Exertion Games - Florian ‘Floyd’ MuellerComputer Science and Engineering
Can you jog with a friend who lives in London?
Is it possible to play a fair game of table tennis with 3 people?
How can you box with people on the other side of the world?
Florian ‘Floyd’ Mueller has explored “Sports over a Distance” as part of his research on “Exertion Games” – these are games that require physical effort from their players - marrying human-computer interaction, computer games and networking advances. The results are 3 unique exertion games that support novel sports experiences for distributed participants.
In this talk, Floyd will present the design and the evaluation of these games that led to a new understanding of how to design interactive technology for an active human body.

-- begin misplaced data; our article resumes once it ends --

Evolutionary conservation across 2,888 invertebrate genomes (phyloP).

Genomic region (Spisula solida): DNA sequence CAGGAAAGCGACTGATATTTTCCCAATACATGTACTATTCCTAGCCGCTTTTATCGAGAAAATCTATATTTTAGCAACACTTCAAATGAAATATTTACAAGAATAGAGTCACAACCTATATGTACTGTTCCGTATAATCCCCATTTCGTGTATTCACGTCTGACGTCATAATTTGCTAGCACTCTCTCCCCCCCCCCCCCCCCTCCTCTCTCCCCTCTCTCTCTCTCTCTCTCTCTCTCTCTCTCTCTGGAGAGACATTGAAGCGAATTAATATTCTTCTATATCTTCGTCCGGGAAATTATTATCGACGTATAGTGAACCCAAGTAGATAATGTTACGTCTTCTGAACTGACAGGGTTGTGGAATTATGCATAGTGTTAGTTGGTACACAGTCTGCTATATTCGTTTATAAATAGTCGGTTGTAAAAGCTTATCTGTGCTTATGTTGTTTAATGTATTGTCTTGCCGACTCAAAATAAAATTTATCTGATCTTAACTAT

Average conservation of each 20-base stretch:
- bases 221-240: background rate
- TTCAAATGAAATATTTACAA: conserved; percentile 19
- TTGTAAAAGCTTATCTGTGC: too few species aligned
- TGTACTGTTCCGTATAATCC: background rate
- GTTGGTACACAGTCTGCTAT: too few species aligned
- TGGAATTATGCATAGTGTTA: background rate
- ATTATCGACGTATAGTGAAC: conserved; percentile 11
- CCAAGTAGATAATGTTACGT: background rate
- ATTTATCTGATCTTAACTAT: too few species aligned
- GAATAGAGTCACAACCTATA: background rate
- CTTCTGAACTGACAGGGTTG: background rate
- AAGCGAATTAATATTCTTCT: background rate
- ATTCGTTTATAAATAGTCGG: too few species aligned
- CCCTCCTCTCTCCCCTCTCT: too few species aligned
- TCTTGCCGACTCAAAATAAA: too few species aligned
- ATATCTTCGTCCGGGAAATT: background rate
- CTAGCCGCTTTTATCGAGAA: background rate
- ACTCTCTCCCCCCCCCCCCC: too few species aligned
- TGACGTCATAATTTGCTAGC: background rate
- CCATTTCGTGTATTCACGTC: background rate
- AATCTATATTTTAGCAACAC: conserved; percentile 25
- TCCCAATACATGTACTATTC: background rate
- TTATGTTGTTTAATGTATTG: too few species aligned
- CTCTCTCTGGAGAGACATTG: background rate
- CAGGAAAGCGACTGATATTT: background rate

Originally from Germany, Florian ‘Floyd’ Mueller is a Fulbright Visiting Scholar at Stanford University, coming from the University of Melbourne, Australia. Prior to that, Floyd was a principal scientist at the Commonwealth and Scientific Industrial Research Organisation (CSIRO) in Australia, leading a research team of 12 staff on the future of “Connecting People”, working with Australia’s General Motors plant and one of the biggest hospitals in the country. Floyd’s research past also includes Media Lab Europe (Ireland), Distance Lab (UK), MIT Media Lab (USA), FXPalo Alto Laboratories (USA) and Xerox Parc (USA). Floyd is also a Microsoft Research Asia Fellow and has worked at the Microsoft Beijing lab with the research teams developing Xbox’s Kinect. Floyd’s work has resulted in over 60 publications, and was presented at the top conferences in the field of interaction design and computer games, including several best paper nominations. Some of the publications became the most cited papers in the field according to Google Scholar. Floyd’s Exertion Games work has been shortlisted for the European Innovation Games Award (next to Nintendo's WiiFit), received honorary mentions from the Nokia Ubimedia Award, was commissioned by Wired's Nextfest, exhibited worldwide and attracted substantial international research funding. The exertion games were played by over 20,000 players across 3 continents and were featured on the BBC, ABC, Discovery Science Channel and Wired magazine.